Houses flooded in Seguin, Haiti, towards the country's southern coast, during a June 3 storm. Photo courtesy of Getho Ville

Jocelin Joseph’s home in Seguin, a village in Haiti’s southwest, stood over a sinkhole, possibly for years. But no one knew of it until storm-fed rains on June 3 washed away topsoil, revealing the hole at ground level.

From inside their concrete-block home 12 feet away, Joseph’s family saw the mouth of the hole widen that Saturday afternoon. Not knowing what lay beneath the ground’s surface, Joseph, 30, along with his parents and young siblings, quickly moved their belongings out and fled. They found shelter in a nearby primary school.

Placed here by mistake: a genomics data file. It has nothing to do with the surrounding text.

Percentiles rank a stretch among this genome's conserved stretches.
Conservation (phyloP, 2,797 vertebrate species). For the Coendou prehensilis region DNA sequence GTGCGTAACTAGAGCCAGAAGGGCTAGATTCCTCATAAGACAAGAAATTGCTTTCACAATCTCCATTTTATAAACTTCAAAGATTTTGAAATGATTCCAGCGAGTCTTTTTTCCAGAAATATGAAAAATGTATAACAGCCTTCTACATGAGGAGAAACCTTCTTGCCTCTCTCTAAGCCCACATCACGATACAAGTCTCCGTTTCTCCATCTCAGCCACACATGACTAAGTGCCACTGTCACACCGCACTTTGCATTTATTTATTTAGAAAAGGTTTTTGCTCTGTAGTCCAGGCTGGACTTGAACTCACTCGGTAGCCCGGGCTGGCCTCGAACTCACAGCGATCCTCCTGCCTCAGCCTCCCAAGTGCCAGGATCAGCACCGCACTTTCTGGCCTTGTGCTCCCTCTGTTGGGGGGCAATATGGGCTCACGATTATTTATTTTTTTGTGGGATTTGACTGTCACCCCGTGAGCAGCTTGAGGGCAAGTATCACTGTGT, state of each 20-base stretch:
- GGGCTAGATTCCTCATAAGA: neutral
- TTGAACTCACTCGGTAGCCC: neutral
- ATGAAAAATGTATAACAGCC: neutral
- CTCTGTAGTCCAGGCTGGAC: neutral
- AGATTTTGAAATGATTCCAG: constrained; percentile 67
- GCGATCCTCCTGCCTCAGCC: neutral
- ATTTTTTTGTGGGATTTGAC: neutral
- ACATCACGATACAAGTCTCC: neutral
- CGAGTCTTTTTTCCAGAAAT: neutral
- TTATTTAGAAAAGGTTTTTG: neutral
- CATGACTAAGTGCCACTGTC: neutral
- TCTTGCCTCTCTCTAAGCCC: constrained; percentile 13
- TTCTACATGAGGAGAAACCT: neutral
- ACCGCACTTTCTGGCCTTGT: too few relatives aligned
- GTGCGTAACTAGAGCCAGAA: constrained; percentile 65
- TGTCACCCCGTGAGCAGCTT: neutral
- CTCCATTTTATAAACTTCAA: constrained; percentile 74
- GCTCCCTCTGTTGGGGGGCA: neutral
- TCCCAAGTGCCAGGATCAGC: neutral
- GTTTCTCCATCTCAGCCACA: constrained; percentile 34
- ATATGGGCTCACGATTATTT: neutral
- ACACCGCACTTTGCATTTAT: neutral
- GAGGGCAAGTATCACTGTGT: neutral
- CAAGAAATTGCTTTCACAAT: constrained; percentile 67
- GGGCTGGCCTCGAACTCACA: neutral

The first storms of the season hit farmers and villagers especially hard last week.

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J.O. Haselhoef is the author of “Give & Take: Doing Our Damnedest NOT to be Another Charity in Haiti.” She co-founded "Yonn Ede Lot" (One Helping Another), a nonprofit that partnered with volunteer groups in La Montagne ("Lamontay"), Haiti from 2007-2013. She is a 2022 Fellow for the Columbia School of Journalism's Age Boom Academy. She writes and lives in Milwaukee, Wisconsin.